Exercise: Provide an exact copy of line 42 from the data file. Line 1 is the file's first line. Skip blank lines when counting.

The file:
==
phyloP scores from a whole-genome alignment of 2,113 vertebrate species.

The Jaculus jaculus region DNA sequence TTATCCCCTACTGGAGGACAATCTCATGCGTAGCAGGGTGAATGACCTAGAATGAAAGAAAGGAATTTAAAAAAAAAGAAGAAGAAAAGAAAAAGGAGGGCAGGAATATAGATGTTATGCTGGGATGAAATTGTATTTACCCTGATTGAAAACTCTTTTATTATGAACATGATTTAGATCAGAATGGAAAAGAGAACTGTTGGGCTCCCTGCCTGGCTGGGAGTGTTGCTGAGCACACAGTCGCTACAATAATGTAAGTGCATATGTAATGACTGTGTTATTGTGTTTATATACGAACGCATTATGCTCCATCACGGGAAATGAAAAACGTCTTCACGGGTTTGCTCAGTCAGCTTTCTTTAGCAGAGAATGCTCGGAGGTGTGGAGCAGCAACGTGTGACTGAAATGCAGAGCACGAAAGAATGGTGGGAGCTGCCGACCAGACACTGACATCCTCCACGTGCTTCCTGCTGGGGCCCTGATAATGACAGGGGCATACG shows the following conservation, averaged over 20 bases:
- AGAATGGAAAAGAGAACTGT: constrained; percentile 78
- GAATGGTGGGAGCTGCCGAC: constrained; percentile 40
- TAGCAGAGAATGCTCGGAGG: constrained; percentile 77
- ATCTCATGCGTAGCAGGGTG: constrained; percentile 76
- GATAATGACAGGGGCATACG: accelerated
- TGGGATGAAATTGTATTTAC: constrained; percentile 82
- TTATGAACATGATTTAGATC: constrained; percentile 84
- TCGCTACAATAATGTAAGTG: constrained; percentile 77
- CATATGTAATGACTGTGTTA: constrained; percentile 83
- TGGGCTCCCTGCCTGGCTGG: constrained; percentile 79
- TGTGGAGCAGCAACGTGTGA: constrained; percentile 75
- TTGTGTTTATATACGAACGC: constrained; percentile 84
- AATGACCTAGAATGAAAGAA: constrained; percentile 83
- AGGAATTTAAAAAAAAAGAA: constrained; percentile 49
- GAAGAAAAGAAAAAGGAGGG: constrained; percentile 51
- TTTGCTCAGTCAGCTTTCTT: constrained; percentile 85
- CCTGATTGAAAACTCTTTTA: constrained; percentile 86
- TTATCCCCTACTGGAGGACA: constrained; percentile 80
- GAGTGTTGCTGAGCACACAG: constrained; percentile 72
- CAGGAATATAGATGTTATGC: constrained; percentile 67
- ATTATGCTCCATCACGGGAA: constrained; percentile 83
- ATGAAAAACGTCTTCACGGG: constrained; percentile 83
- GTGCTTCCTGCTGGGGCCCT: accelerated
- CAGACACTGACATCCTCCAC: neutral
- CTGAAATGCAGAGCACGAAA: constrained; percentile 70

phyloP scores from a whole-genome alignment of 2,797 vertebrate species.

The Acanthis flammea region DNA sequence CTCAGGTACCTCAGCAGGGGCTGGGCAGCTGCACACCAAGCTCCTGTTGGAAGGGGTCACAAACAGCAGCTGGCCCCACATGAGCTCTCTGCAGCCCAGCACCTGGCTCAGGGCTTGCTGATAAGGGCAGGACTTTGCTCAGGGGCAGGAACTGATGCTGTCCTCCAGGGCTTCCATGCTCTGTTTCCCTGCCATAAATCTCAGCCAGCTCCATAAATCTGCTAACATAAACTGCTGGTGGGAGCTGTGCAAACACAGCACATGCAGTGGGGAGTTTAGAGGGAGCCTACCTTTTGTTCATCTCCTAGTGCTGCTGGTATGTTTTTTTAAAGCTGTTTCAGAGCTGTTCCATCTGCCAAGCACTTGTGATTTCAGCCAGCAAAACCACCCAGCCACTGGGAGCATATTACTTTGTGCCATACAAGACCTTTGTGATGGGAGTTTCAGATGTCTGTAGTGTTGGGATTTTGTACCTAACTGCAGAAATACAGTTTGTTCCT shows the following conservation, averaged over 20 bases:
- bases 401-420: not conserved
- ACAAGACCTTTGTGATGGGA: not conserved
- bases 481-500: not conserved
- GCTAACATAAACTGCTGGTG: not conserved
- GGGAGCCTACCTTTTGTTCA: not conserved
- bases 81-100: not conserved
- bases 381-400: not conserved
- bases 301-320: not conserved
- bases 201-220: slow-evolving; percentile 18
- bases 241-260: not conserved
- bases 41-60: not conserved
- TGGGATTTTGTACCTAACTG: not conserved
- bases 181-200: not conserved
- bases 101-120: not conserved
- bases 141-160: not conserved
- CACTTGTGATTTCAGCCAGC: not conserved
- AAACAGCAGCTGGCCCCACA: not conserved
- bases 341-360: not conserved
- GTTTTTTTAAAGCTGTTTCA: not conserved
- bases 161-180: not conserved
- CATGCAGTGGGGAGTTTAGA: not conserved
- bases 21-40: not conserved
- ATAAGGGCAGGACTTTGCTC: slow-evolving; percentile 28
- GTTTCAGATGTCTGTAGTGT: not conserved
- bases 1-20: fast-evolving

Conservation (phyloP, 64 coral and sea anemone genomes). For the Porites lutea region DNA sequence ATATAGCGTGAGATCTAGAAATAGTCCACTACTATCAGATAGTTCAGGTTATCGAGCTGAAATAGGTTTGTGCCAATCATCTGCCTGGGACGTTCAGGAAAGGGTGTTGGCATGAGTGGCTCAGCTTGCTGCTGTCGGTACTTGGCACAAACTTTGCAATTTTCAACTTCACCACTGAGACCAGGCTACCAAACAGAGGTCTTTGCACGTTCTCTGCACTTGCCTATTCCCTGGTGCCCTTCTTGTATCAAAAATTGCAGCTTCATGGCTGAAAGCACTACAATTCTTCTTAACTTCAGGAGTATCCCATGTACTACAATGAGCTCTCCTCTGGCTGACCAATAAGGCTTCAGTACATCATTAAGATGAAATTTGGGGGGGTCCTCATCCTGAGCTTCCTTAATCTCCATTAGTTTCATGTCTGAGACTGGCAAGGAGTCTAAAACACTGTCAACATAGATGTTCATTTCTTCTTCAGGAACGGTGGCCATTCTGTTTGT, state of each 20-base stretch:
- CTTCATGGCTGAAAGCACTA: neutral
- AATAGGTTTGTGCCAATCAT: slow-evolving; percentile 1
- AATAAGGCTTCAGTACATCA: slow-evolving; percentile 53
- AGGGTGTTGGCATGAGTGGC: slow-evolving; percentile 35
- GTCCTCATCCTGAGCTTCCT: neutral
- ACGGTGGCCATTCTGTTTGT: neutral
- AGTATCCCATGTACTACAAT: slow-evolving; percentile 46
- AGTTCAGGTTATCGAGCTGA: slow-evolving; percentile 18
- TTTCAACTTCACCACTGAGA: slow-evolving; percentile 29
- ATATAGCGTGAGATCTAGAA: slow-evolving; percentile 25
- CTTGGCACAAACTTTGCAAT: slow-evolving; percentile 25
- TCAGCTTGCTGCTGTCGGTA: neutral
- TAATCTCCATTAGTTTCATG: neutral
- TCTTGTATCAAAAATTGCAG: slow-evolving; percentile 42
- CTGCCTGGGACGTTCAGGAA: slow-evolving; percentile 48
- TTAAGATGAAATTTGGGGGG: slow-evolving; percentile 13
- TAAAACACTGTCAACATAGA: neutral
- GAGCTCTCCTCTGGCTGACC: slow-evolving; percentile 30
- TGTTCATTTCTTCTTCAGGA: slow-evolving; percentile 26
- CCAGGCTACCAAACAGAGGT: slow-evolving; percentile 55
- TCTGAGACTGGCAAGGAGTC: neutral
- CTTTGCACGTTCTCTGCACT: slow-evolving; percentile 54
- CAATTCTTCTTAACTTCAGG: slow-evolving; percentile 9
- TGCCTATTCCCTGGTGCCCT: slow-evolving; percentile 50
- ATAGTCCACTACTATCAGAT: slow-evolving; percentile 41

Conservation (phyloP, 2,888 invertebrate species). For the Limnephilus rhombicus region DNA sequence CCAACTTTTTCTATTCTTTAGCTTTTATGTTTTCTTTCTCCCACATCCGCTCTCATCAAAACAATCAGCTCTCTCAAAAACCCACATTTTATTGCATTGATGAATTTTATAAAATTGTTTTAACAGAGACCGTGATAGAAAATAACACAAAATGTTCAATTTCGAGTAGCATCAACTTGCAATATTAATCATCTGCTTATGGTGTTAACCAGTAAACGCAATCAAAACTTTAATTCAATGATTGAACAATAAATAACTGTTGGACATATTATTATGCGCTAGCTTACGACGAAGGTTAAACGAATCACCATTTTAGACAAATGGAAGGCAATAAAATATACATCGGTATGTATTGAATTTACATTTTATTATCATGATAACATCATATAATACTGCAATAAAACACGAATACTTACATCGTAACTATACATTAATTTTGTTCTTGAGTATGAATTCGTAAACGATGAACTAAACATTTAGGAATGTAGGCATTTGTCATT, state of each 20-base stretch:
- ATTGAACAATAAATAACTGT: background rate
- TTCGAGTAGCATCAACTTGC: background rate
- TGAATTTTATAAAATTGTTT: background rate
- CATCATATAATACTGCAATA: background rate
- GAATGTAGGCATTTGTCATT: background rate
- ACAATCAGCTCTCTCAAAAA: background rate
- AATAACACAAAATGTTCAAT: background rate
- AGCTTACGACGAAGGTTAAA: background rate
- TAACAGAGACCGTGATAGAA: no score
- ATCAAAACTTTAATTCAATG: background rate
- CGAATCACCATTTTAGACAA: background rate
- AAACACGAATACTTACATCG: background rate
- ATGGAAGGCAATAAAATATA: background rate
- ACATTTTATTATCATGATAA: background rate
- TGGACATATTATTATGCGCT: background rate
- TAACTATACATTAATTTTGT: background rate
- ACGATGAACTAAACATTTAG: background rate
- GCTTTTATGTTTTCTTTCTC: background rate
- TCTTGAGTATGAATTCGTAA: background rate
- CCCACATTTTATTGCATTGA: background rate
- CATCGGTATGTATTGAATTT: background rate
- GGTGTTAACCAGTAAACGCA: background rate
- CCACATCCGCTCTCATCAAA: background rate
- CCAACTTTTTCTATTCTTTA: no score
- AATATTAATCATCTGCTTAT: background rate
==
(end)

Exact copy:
- bases 181-200: not conserved